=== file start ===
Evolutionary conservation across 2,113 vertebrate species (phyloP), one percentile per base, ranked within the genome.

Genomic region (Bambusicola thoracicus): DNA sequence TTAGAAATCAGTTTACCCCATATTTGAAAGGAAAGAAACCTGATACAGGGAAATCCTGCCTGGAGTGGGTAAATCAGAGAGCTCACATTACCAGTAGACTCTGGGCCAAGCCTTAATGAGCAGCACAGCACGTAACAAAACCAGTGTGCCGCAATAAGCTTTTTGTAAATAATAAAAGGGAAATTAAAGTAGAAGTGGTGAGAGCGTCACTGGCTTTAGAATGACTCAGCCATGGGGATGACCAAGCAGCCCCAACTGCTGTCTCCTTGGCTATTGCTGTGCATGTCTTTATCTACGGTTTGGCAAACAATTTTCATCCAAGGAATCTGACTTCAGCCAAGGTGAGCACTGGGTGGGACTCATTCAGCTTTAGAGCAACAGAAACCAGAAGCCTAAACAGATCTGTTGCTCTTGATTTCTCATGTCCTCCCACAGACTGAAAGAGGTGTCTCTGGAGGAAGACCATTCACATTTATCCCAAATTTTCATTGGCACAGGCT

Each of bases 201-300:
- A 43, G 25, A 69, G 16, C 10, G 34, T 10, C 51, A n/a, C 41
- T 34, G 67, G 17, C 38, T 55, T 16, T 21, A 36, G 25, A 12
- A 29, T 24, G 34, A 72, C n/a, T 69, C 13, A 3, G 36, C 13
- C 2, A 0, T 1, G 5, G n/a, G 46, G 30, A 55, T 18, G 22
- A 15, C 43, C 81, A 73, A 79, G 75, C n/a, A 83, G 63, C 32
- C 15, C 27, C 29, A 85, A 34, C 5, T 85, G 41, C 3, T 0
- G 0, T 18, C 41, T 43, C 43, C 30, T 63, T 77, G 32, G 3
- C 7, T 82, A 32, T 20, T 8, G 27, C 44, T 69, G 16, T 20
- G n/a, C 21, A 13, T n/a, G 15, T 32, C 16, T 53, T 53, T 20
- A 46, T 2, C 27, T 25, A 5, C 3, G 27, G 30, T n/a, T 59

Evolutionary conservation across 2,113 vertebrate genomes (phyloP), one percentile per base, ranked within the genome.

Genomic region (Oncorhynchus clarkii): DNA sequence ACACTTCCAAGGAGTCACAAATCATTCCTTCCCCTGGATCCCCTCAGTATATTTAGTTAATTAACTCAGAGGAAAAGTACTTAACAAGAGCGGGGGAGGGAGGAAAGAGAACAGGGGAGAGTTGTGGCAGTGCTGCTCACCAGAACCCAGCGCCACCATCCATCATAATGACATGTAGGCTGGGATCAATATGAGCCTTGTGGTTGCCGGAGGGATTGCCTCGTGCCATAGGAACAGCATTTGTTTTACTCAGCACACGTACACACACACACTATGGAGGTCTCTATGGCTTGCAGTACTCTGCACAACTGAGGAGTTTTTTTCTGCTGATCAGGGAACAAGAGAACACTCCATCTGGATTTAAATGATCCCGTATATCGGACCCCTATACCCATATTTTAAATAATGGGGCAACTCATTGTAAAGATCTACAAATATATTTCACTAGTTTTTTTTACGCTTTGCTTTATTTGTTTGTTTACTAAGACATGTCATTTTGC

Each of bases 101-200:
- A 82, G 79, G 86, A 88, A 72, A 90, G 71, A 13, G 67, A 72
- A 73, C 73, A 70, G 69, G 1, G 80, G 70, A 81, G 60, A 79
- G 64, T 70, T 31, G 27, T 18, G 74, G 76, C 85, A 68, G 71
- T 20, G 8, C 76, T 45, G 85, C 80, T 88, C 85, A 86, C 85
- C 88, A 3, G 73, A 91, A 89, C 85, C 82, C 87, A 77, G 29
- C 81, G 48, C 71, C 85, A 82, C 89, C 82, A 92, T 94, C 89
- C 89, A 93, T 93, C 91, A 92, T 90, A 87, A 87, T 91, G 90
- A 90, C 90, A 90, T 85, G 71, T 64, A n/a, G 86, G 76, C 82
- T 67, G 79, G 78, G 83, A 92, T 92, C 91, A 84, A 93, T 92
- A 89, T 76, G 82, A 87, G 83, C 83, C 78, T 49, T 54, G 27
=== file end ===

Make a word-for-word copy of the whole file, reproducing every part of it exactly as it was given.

Evolutionary conservation across 2,113 vertebrate species (phyloP), one percentile per base, ranked within the genome.

Genomic region (Bambusicola thoracicus): DNA sequence TTAGAAATCAGTTTACCCCATATTTGAAAGGAAAGAAACCTGATACAGGGAAATCCTGCCTGGAGTGGGTAAATCAGAGAGCTCACATTACCAGTAGACTCTGGGCCAAGCCTTAATGAGCAGCACAGCACGTAACAAAACCAGTGTGCCGCAATAAGCTTTTTGTAAATAATAAAAGGGAAATTAAAGTAGAAGTGGTGAGAGCGTCACTGGCTTTAGAATGACTCAGCCATGGGGATGACCAAGCAGCCCCAACTGCTGTCTCCTTGGCTATTGCTGTGCATGTCTTTATCTACGGTTTGGCAAACAATTTTCATCCAAGGAATCTGACTTCAGCCAAGGTGAGCACTGGGTGGGACTCATTCAGCTTTAGAGCAACAGAAACCAGAAGCCTAAACAGATCTGTTGCTCTTGATTTCTCATGTCCTCCCACAGACTGAAAGAGGTGTCTCTGGAGGAAGACCATTCACATTTATCCCAAATTTTCATTGGCACAGGCT

Each of bases 201-300:
- A 43, G 25, A 69, G 16, C 10, G 34, T 10, C 51, A n/a, C 41
- T 34, G 67, G 17, C 38, T 55, T 16, T 21, A 36, G 25, A 12
- A 29, T 24, G 34, A 72, C n/a, T 69, C 13, A 3, G 36, C 13
- C 2, A 0, T 1, G 5, G n/a, G 46, G 30, A 55, T 18, G 22
- A 15, C 43, C 81, A 73, A 79, G 75, C n/a, A 83, G 63, C 32
- C 15, C 27, C 29, A 85, A 34, C 5, T 85, G 41, C 3, T 0
- G 0, T 18, C 41, T 43, C 43, C 30, T 63, T 77, G 32, G 3
- C 7, T 82, A 32, T 20, T 8, G 27, C 44, T 69, G 16, T 20
- G n/a, C 21, A 13, T n/a, G 15, T 32, C 16, T 53, T 53, T 20
- A 46, T 2, C 27, T 25, A 5, C 3, G 27, G 30, T n/a, T 59

Evolutionary conservation across 2,113 vertebrate genomes (phyloP), one percentile per base, ranked within the genome.

Genomic region (Oncorhynchus clarkii): DNA sequence ACACTTCCAAGGAGTCACAAATCATTCCTTCCCCTGGATCCCCTCAGTATATTTAGTTAATTAACTCAGAGGAAAAGTACTTAACAAGAGCGGGGGAGGGAGGAAAGAGAACAGGGGAGAGTTGTGGCAGTGCTGCTCACCAGAACCCAGCGCCACCATCCATCATAATGACATGTAGGCTGGGATCAATATGAGCCTTGTGGTTGCCGGAGGGATTGCCTCGTGCCATAGGAACAGCATTTGTTTTACTCAGCACACGTACACACACACACTATGGAGGTCTCTATGGCTTGCAGTACTCTGCACAACTGAGGAGTTTTTTTCTGCTGATCAGGGAACAAGAGAACACTCCATCTGGATTTAAATGATCCCGTATATCGGACCCCTATACCCATATTTTAAATAATGGGGCAACTCATTGTAAAGATCTACAAATATATTTCACTAGTTTTTTTTACGCTTTGCTTTATTTGTTTGTTTACTAAGACATGTCATTTTGC

Each of bases 101-200:
- A 82, G 79, G 86, A 88, A 72, A 90, G 71, A 13, G 67, A 72
- A 73, C 73, A 70, G 69, G 1, G 80, G 70, A 81, G 60, A 79
- G 64, T 70, T 31, G 27, T 18, G 74, G 76, C 85, A 68, G 71
- T 20, G 8, C 76, T 45, G 85, C 80, T 88, C 85, A 86, C 85
- C 88, A 3, G 73, A 91, A 89, C 85, C 82, C 87, A 77, G 29
- C 81, G 48, C 71, C 85, A 82, C 89, C 82, A 92, T 94, C 89
- C 89, A 93, T 93, C 91, A 92, T 90, A 87, A 87, T 91, G 90
- A 90, C 90, A 90, T 85, G 71, T 64, A n/a, G 86, G 76, C 82
- T 67, G 79, G 78, G 83, A 92, T 92, C 91, A 84, A 93, T 92
- A 89, T 76, G 82, A 87, G 83, C 83, C 78, T 49, T 54, G 27